Two safety centers are available to parents and caregivers in Baltimore City: the Children’s Safety Center and the Mobile Safety Center. The Children’s Safety Center is a partnership between the Center and the Johns Hopkins Department of Pediatrics. This safety center is located in the Harriet Lane Clinic and is for the exclusive use of Harriet Lane Clinic patients and families and those participating in research projects. The Children’s Safety Center offers services ranging from infant safe sleep to fall prevention for toddlers to bicycle helmet fittings for older children. Safety products are available at below-retail prices and safety services are free.

The Mobile Safety Center in Baltimore, Maryland imageThe Mobile Safety Center (formerly the "CARES Mobile Safety Center") was developed through a partnership between the Center, the Baltimore City Fire Department and other community partners.  This safety center is a vehicle outfitted with interactive educational exhibits on home safety that is available for neighborhood and community events in Baltimore City.  Staff onboard teach Baltimore City residents about injury prevention for children, older adults and other caregivers.  The Mobile Safety Center is now run exclusively by the Baltimore City Fire Department.

Supporting Fire Safety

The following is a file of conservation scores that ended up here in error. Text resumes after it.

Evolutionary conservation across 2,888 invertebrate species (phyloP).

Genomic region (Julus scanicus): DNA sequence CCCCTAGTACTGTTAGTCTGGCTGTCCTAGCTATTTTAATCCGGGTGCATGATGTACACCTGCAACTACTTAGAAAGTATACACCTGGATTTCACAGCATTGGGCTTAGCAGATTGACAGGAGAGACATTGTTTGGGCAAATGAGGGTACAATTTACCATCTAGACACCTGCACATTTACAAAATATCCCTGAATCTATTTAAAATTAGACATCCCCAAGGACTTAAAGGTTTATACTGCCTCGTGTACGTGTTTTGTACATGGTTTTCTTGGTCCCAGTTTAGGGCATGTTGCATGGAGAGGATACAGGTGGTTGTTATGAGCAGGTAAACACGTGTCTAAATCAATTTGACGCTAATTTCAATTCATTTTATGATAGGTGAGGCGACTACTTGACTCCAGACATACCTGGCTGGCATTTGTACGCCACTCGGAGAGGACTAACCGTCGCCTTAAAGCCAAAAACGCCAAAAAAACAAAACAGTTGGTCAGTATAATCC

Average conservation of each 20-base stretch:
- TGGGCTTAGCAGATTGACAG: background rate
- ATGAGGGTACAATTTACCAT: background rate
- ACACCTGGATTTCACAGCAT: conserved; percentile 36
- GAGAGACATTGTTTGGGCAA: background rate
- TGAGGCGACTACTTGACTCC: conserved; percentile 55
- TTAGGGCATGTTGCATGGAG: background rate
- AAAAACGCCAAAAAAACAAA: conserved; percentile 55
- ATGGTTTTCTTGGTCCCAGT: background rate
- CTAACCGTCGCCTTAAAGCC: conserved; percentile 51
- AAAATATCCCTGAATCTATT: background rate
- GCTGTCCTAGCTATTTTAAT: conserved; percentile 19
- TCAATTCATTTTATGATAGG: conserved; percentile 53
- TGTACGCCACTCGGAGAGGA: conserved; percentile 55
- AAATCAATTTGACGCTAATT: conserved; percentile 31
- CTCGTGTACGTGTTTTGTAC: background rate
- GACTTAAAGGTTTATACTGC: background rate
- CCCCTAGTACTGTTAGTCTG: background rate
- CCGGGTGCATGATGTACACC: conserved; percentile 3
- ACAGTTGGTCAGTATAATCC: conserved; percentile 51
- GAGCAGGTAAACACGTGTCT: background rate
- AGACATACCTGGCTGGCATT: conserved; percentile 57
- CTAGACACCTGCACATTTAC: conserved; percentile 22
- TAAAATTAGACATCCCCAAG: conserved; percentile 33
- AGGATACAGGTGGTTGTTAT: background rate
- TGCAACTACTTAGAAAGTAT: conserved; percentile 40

Delaware Volunteer Fire Association 
As a society, we invest vast resources every year to prevent fires and the tragic deaths and severe injuries they cause. What’s the return on this investment? FEMA and the CDC wanted to answer that question, so they partnered with the Center and the state of Delaware. 

Being so close to Maryland, I knew Johns Hopkins was a great hospital, but I never knew they had the same caliber of researchers until we started to work with the team from the Injury Center.

- Steve Austin, past-president of the Delaware Volunteer Fire Association (DVFA)

The Center’s evaluation of Delaware’s fire safety services involved interviews, program review and surveillance data to describe the state’s fire trends and prevention activities. Study results and recommendations for the state’s prevention program were presented to the DVFA and other fire service leaders throughout the state.

Baltimore City Smoke Alarms
In partnership with the Baltimore City Fire Department, the Environmental Justice Partnership, the Urban Health Institute and the Baltimore Mayor’s Office, the Center found new ways to enhance the Fire Department’s existing smoke alarm canvassing program. Using community-based participatory research approaches, Center faculty joined with local organizations and agencies, community health workers, and the CARES Safety Center (now called the Mobile Safety Center) team to install thousands of free smoke alarms in Baltimore City homes. For more information, see the brochure “Partnering for Prevention: A Community-Academic Response to Home Fire Risks in Baltimore (2013)". This research project has concluded, but the Fire Department still provides life-saving smoke alarms free of charge to Baltimore City residents. Learn how to request free smoke alarms.